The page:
AdvocateKhoj
Login : Advocate | Client
Home Post Your Case My Account Law College Law Library
    

Supreme Court Judgments


Latest Supreme Court of India Judgments 2020

Subscribe

RSS Feed img




B.R. Ramabhadriah Vs. Secretary, Food & Agriculture Department Andhra Pradesh & Or [1981] INSC 133 (30 July 1981)

ERADI, V. BALAKRISHNA (J) ERADI, V. BALAKRISHNA (J) VENKATARAMIAH, E.S. (J)

CITATION: 1981 AIR 1653 1982 SCR (1) 159 1981 SCC (3) 528 1981 SCALE (3)1103

ACT:

Constitution India 1950, Art. 226-Relief under-Court whether competent to take note of changed circumstances and grant smaller relief than claimed in writ petition.

HEADNOTE:

The appellant, an officer of the Forest Department challenged the provisional integrated gradation list of Forest Officers of the former Andhra and Hyderabad States published under the provisions of the States Reorganisation Act, 1947, in his writ petition, contending that (a) the inter-se seniority between the appellant and the 6th respondent, both of whom originally belonged to the Andhra Cadre, had been wrongly fixed by showing the 6th respondent as senior to the appellant whereas the appellant was legally entitled to seniority over the 6th respondent, and (b) that respondent nos. 3, 4, 5, 7 and 8 officers allotted to the State of Andhra Pradesh from the Telengana region of the former Hyderabad State, had been erroneously assigned ranks above the appellant in violation of the principles laid down by the Government of India for equation of posts and fixation of inter-se seniority.

During the pendency of the writ petition the Central Government set right the appellant's grievance concerning his ranking and seniority in relation to respondents 3, 4, 5, 7 and 8. When the writ petition came up for hearing the appellant pressed only his claim for seniority over the 6th respondent and as the contention was well founded, the learned Single Judge, allowed the writ petition and issued a writ of mandamus directing the Government of India to modify the gradation list by showing the appellant as senior to the 6th respondent.

In the appeal to the Division Bench by the 6th respondent, the Division Bench took the view that since the prayer contained in the writ the petition was for the issue of a writ of mandamus directing respondents nos. 1 and 2 to forbear from implementing the provisional gradation list published alongwith the Government Order dated January 27, 1962 and as the appellant had not pressed the prayer for quashing of the list in so far as it related to the officers of Telengana region viz. respondents 3, 4, 5, 7 and 8, the writ petition should have been dismissed on that short ground and the question relating to the inter-se seniority between the appellant and the 6th respondent ought not to have been decided. The Division Bench allowed the writ appeal, set aside the order passed by the single Judge and dismissed the writ petition.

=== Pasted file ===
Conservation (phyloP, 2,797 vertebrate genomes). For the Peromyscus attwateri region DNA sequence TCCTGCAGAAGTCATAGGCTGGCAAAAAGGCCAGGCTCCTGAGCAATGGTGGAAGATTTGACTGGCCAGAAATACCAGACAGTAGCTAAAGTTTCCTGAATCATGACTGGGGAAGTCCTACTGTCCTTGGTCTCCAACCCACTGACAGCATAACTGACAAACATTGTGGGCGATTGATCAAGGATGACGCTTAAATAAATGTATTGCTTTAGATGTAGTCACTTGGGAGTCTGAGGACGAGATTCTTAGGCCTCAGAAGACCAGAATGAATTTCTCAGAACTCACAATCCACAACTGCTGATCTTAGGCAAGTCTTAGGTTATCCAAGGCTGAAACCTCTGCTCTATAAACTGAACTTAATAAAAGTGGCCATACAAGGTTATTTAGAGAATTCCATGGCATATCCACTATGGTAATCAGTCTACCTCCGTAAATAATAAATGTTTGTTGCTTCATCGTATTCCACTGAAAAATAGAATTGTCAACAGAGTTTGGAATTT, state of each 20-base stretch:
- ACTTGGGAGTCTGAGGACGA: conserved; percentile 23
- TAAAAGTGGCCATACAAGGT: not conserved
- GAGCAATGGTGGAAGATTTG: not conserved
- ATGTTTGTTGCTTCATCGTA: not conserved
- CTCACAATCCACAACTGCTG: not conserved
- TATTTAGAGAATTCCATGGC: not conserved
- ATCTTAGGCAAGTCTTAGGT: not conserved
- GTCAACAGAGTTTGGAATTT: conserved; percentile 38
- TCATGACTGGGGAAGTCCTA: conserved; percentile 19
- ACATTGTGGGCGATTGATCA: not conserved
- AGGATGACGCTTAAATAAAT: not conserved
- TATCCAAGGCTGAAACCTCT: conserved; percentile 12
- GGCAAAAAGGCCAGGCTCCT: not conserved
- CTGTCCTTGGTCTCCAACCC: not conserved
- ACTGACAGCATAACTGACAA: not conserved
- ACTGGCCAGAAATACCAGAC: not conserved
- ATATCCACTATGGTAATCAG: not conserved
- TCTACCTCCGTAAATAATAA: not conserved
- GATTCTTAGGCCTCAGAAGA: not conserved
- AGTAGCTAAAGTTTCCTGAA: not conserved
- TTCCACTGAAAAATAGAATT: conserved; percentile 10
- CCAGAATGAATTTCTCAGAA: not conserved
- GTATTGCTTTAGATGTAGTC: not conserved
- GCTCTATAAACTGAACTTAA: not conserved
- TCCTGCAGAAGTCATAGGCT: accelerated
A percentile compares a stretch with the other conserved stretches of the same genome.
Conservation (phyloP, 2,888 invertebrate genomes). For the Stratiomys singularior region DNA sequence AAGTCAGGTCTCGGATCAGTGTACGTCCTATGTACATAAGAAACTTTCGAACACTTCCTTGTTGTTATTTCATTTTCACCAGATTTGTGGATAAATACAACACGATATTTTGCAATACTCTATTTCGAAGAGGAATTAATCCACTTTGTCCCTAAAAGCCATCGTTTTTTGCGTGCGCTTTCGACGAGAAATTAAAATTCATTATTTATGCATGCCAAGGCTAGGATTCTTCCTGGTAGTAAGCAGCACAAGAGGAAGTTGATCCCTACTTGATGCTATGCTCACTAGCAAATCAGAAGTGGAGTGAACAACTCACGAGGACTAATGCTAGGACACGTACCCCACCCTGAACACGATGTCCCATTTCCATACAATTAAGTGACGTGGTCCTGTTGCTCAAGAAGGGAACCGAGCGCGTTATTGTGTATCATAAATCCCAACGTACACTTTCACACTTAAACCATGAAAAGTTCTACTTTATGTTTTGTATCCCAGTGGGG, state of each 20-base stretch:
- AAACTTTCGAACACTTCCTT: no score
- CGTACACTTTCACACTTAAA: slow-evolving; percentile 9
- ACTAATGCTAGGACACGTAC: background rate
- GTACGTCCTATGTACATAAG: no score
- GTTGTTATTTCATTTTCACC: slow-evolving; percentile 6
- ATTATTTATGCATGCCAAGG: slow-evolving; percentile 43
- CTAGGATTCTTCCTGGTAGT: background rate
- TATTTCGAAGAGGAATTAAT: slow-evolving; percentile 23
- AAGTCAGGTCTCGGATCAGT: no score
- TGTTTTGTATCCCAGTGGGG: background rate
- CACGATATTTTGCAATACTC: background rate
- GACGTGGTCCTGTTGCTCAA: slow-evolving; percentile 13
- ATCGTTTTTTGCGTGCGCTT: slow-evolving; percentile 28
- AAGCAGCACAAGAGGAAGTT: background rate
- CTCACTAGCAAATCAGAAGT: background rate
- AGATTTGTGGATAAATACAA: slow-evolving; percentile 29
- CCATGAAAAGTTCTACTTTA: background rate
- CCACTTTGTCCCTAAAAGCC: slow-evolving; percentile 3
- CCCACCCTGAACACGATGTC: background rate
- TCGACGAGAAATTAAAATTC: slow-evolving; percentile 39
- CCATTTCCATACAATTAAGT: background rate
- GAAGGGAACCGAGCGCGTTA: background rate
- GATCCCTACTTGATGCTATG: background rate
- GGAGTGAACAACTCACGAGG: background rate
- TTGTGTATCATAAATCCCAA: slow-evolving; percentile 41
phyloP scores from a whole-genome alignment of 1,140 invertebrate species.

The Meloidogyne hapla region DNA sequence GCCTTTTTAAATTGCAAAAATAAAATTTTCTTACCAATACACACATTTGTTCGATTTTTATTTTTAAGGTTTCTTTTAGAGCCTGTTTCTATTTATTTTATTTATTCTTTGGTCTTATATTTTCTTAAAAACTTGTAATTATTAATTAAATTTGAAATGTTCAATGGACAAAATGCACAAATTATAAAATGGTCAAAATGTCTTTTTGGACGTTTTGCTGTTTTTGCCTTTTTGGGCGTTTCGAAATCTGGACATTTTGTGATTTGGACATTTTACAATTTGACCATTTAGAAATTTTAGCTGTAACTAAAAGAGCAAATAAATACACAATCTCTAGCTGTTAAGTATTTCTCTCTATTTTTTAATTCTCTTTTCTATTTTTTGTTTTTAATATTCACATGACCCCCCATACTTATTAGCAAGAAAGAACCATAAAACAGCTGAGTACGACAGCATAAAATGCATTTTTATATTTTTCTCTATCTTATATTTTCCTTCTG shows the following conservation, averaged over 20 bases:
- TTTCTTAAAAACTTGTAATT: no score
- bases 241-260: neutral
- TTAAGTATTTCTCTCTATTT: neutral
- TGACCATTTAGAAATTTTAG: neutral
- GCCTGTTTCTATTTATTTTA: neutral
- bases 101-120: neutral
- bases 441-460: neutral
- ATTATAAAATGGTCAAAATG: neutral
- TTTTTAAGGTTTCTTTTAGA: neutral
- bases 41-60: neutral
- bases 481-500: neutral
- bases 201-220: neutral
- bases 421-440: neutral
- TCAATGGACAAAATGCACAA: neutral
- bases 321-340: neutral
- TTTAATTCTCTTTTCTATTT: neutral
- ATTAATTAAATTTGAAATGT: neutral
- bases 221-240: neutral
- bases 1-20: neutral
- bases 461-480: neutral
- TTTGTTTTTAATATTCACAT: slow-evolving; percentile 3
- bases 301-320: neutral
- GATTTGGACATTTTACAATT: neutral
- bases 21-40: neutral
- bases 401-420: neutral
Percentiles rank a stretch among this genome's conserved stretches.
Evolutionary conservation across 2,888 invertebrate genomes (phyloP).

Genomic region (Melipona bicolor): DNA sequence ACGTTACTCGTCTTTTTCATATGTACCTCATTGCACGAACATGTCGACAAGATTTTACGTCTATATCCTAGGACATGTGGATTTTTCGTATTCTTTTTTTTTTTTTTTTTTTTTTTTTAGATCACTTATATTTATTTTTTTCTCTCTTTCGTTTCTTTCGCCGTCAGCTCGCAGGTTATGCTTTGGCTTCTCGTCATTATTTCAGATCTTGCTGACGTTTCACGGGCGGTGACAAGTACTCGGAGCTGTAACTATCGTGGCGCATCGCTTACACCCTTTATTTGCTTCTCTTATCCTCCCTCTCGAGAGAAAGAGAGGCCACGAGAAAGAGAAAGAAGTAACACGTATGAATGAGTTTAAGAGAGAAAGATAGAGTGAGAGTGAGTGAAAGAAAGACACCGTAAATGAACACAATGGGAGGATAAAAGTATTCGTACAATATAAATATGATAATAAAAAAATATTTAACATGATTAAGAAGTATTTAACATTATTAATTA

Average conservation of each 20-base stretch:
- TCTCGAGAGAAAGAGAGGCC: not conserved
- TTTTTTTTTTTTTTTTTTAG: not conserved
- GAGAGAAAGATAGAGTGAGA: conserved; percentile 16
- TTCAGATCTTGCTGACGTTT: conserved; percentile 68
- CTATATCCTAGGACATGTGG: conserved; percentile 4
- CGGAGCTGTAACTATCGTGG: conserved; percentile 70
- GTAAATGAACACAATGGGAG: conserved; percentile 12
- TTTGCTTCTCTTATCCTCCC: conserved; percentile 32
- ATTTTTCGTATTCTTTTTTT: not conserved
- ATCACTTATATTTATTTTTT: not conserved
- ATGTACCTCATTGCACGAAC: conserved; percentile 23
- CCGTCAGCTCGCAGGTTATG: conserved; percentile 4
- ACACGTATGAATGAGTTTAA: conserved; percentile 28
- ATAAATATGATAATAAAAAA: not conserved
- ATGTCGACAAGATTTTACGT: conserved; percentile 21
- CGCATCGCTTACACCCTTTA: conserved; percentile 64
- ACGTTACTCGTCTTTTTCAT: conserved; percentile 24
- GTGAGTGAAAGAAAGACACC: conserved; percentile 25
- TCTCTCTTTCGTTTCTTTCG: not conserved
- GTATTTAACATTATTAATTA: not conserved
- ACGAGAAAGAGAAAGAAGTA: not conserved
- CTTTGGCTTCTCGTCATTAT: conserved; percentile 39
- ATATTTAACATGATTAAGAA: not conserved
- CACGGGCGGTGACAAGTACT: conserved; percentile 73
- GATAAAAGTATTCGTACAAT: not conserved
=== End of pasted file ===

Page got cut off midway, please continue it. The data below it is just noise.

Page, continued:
Allowing the appeal to this Court, 160

HELD: In an action where a party has prayed for a larger relief it is always open to the Court to grant him any smaller relief that he may be found to be entitled to in law and thereby render substantial justice. The Court can take note of changed circumstances and suitably mould the relief to be granted to the party concerned in order to mete out justice. As far as possible the anxiety and endeavour of the Court should be to remedy an in justice when it is brought to its notice rather than deny relief to an aggrieved party on purely technical and narrow procedural grounds. [162 G-163 A] In the instant case the writ petition contained the prayer for the quashing of the gradation list in so far as it related to the inter-se ranking of the appellant vis-a- vis respondents nos. 3 to 8 and the appellant had also sought the issuance of a writ of mandamus directing respondents nos. 1 and 2 to forbear from implementing or acting upon the said gradation list. Subsequent to the institution of the writ petition the Central Government had refixed the ranks of respondents nos. 3, 4, 5, 7 and 8 and placed them below the appellant thereby redressing the grievance of the appellant in so far as it pertained to the ranking of the said respondents. It, therefore, became unnecessary for the appellant to pursue his claim for relief with respect to the ranks assigned to those five respondents. It was under those circumstances that the appellant submitted before the single Judge at the time of final hearing of the writ petition that he was pressing the writ petition only in so far as it related to his claim for seniority over the 6th respondent. This will not operate to preclude him from seeking a lesser relief namely the quashing of the list only in so far as it pertains to the fixation of the inter-se seniority between himself and the 6th respondent. [162 B-F]

CIVIL APPELLATE JURISDICTION: Civil Appeal No. 2050 of 1973.

Appeal by special leave from the judgment and order dated the 14th October, 1971 of the Andhra Pradesh High Court in Writ Appeal No. 691 of 1970.

B. Parthasarthi for the Appellant.

P.N. Poddar for Respondent No. 2.

S. Markakandeya for Respondent No. 6.

The Judgment of the Court was delivered by BALAKRISHNA ERADI, J. This appeal preferred by special leave is against the judgment of the Division Bench of the Andhra Pradesh High Court setting aside the decision of a learned single judge of that Court and dismissing a writ petition filed by the present appellant.